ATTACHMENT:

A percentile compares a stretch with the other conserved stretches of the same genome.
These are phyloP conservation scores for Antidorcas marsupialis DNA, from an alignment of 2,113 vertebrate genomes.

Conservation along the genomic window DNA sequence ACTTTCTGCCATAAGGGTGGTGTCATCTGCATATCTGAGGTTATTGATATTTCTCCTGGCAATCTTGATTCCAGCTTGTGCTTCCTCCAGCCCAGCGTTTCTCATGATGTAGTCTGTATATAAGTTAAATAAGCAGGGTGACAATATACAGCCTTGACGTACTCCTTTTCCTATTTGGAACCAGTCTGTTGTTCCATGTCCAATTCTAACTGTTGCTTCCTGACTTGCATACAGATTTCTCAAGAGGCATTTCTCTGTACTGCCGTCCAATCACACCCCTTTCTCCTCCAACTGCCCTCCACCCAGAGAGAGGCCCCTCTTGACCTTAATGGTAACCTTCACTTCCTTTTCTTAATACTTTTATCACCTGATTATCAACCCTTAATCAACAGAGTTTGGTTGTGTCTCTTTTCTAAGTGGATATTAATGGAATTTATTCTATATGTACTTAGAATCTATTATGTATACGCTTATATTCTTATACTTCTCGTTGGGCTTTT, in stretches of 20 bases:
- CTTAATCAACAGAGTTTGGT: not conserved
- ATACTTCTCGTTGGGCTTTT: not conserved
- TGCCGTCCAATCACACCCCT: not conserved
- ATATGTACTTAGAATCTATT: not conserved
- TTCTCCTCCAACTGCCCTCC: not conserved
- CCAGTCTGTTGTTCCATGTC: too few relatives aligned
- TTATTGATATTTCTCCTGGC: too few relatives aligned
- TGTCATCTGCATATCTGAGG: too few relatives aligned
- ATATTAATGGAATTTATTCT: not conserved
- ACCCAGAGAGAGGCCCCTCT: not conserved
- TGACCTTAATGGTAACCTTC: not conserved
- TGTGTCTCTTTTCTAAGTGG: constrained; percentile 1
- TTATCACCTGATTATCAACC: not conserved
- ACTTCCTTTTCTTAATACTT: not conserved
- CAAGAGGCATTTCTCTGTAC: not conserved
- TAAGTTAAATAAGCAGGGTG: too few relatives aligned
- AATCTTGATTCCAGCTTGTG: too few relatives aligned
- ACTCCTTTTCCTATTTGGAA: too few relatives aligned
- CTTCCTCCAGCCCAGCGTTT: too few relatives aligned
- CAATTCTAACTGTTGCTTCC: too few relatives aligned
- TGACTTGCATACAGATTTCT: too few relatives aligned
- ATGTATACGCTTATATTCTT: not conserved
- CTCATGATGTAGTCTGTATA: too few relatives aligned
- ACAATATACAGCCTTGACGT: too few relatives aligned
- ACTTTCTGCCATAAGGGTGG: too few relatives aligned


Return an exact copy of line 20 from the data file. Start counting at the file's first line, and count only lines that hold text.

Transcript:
- AATCTTGATTCCAGCTTGTG: too few relatives aligned